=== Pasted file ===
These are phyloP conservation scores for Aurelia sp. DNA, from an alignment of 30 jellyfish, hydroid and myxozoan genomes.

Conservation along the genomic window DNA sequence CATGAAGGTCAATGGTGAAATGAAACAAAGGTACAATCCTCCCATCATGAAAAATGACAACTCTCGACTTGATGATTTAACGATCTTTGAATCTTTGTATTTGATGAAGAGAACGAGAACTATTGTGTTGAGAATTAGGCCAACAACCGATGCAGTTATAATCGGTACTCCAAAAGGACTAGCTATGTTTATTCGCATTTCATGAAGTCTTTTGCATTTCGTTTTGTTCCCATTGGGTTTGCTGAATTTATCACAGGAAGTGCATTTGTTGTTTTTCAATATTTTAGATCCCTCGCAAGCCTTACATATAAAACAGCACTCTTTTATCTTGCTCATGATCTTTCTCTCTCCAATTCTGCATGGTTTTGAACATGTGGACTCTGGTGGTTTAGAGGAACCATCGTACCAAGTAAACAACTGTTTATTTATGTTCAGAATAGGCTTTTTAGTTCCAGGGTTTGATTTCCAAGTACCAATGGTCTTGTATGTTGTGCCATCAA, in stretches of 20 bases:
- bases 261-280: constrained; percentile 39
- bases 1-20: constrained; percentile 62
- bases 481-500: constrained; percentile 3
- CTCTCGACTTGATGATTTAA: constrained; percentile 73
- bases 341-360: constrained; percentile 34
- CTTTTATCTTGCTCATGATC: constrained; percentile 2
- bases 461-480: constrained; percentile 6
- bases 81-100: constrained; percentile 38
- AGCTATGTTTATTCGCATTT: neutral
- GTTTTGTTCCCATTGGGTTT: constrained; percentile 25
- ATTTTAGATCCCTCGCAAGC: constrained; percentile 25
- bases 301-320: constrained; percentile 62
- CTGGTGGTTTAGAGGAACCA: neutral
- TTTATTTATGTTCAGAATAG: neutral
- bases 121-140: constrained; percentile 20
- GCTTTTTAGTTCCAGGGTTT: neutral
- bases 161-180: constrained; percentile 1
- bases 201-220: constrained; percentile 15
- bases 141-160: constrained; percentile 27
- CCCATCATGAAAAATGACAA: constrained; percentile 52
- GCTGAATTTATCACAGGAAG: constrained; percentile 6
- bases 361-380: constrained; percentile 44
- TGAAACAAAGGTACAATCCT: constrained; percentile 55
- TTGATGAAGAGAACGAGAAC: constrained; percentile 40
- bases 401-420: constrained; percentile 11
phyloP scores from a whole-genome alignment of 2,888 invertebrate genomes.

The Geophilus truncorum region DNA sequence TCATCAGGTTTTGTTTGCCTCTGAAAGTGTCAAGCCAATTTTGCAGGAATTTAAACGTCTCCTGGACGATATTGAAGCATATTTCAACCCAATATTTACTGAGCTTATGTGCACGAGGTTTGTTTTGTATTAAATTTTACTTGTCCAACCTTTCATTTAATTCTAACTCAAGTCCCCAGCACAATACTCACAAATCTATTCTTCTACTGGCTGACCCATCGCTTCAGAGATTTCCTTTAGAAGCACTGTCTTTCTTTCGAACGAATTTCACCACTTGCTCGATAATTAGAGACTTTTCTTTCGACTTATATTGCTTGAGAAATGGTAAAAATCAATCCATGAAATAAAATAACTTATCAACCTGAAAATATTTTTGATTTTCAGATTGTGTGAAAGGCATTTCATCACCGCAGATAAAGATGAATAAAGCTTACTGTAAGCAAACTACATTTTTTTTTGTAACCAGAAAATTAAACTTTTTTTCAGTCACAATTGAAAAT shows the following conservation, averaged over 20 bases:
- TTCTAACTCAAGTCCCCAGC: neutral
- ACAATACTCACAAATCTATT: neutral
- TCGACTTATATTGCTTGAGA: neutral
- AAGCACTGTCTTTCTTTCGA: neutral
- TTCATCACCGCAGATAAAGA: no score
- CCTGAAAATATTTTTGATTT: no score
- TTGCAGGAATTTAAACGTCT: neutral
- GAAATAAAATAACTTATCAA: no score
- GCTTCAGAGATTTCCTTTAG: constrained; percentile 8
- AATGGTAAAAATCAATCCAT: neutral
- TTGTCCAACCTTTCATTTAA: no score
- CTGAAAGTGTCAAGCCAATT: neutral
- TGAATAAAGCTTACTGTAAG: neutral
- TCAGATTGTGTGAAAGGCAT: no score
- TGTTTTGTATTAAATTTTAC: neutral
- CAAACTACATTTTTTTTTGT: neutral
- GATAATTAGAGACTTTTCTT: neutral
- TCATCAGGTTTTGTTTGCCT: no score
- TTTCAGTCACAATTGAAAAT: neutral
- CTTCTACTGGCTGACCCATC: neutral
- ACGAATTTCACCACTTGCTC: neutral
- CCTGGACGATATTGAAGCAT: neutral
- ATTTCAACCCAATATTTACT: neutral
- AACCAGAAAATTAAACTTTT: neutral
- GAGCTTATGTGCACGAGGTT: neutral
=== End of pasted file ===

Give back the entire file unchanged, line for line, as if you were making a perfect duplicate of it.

These are phyloP conservation scores for Aurelia sp. DNA, from an alignment of 30 jellyfish, hydroid and myxozoan genomes.

Conservation along the genomic window DNA sequence CATGAAGGTCAATGGTGAAATGAAACAAAGGTACAATCCTCCCATCATGAAAAATGACAACTCTCGACTTGATGATTTAACGATCTTTGAATCTTTGTATTTGATGAAGAGAACGAGAACTATTGTGTTGAGAATTAGGCCAACAACCGATGCAGTTATAATCGGTACTCCAAAAGGACTAGCTATGTTTATTCGCATTTCATGAAGTCTTTTGCATTTCGTTTTGTTCCCATTGGGTTTGCTGAATTTATCACAGGAAGTGCATTTGTTGTTTTTCAATATTTTAGATCCCTCGCAAGCCTTACATATAAAACAGCACTCTTTTATCTTGCTCATGATCTTTCTCTCTCCAATTCTGCATGGTTTTGAACATGTGGACTCTGGTGGTTTAGAGGAACCATCGTACCAAGTAAACAACTGTTTATTTATGTTCAGAATAGGCTTTTTAGTTCCAGGGTTTGATTTCCAAGTACCAATGGTCTTGTATGTTGTGCCATCAA, in stretches of 20 bases:
- bases 261-280: constrained; percentile 39
- bases 1-20: constrained; percentile 62
- bases 481-500: constrained; percentile 3
- CTCTCGACTTGATGATTTAA: constrained; percentile 73
- bases 341-360: constrained; percentile 34
- CTTTTATCTTGCTCATGATC: constrained; percentile 2
- bases 461-480: constrained; percentile 6
- bases 81-100: constrained; percentile 38
- AGCTATGTTTATTCGCATTT: neutral
- GTTTTGTTCCCATTGGGTTT: constrained; percentile 25
- ATTTTAGATCCCTCGCAAGC: constrained; percentile 25
- bases 301-320: constrained; percentile 62
- CTGGTGGTTTAGAGGAACCA: neutral
- TTTATTTATGTTCAGAATAG: neutral
- bases 121-140: constrained; percentile 20
- GCTTTTTAGTTCCAGGGTTT: neutral
- bases 161-180: constrained; percentile 1
- bases 201-220: constrained; percentile 15
- bases 141-160: constrained; percentile 27
- CCCATCATGAAAAATGACAA: constrained; percentile 52
- GCTGAATTTATCACAGGAAG: constrained; percentile 6
- bases 361-380: constrained; percentile 44
- TGAAACAAAGGTACAATCCT: constrained; percentile 55
- TTGATGAAGAGAACGAGAAC: constrained; percentile 40
- bases 401-420: constrained; percentile 11
phyloP scores from a whole-genome alignment of 2,888 invertebrate genomes.

The Geophilus truncorum region DNA sequence TCATCAGGTTTTGTTTGCCTCTGAAAGTGTCAAGCCAATTTTGCAGGAATTTAAACGTCTCCTGGACGATATTGAAGCATATTTCAACCCAATATTTACTGAGCTTATGTGCACGAGGTTTGTTTTGTATTAAATTTTACTTGTCCAACCTTTCATTTAATTCTAACTCAAGTCCCCAGCACAATACTCACAAATCTATTCTTCTACTGGCTGACCCATCGCTTCAGAGATTTCCTTTAGAAGCACTGTCTTTCTTTCGAACGAATTTCACCACTTGCTCGATAATTAGAGACTTTTCTTTCGACTTATATTGCTTGAGAAATGGTAAAAATCAATCCATGAAATAAAATAACTTATCAACCTGAAAATATTTTTGATTTTCAGATTGTGTGAAAGGCATTTCATCACCGCAGATAAAGATGAATAAAGCTTACTGTAAGCAAACTACATTTTTTTTTGTAACCAGAAAATTAAACTTTTTTTCAGTCACAATTGAAAAT shows the following conservation, averaged over 20 bases:
- TTCTAACTCAAGTCCCCAGC: neutral
- ACAATACTCACAAATCTATT: neutral
- TCGACTTATATTGCTTGAGA: neutral
- AAGCACTGTCTTTCTTTCGA: neutral
- TTCATCACCGCAGATAAAGA: no score
- CCTGAAAATATTTTTGATTT: no score
- TTGCAGGAATTTAAACGTCT: neutral
- GAAATAAAATAACTTATCAA: no score
- GCTTCAGAGATTTCCTTTAG: constrained; percentile 8
- AATGGTAAAAATCAATCCAT: neutral
- TTGTCCAACCTTTCATTTAA: no score
- CTGAAAGTGTCAAGCCAATT: neutral
- TGAATAAAGCTTACTGTAAG: neutral
- TCAGATTGTGTGAAAGGCAT: no score
- TGTTTTGTATTAAATTTTAC: neutral
- CAAACTACATTTTTTTTTGT: neutral
- GATAATTAGAGACTTTTCTT: neutral
- TCATCAGGTTTTGTTTGCCT: no score
- TTTCAGTCACAATTGAAAAT: neutral
- CTTCTACTGGCTGACCCATC: neutral
- ACGAATTTCACCACTTGCTC: neutral
- CCTGGACGATATTGAAGCAT: neutral
- ATTTCAACCCAATATTTACT: neutral
- AACCAGAAAATTAAACTTTT: neutral
- GAGCTTATGTGCACGAGGTT: neutral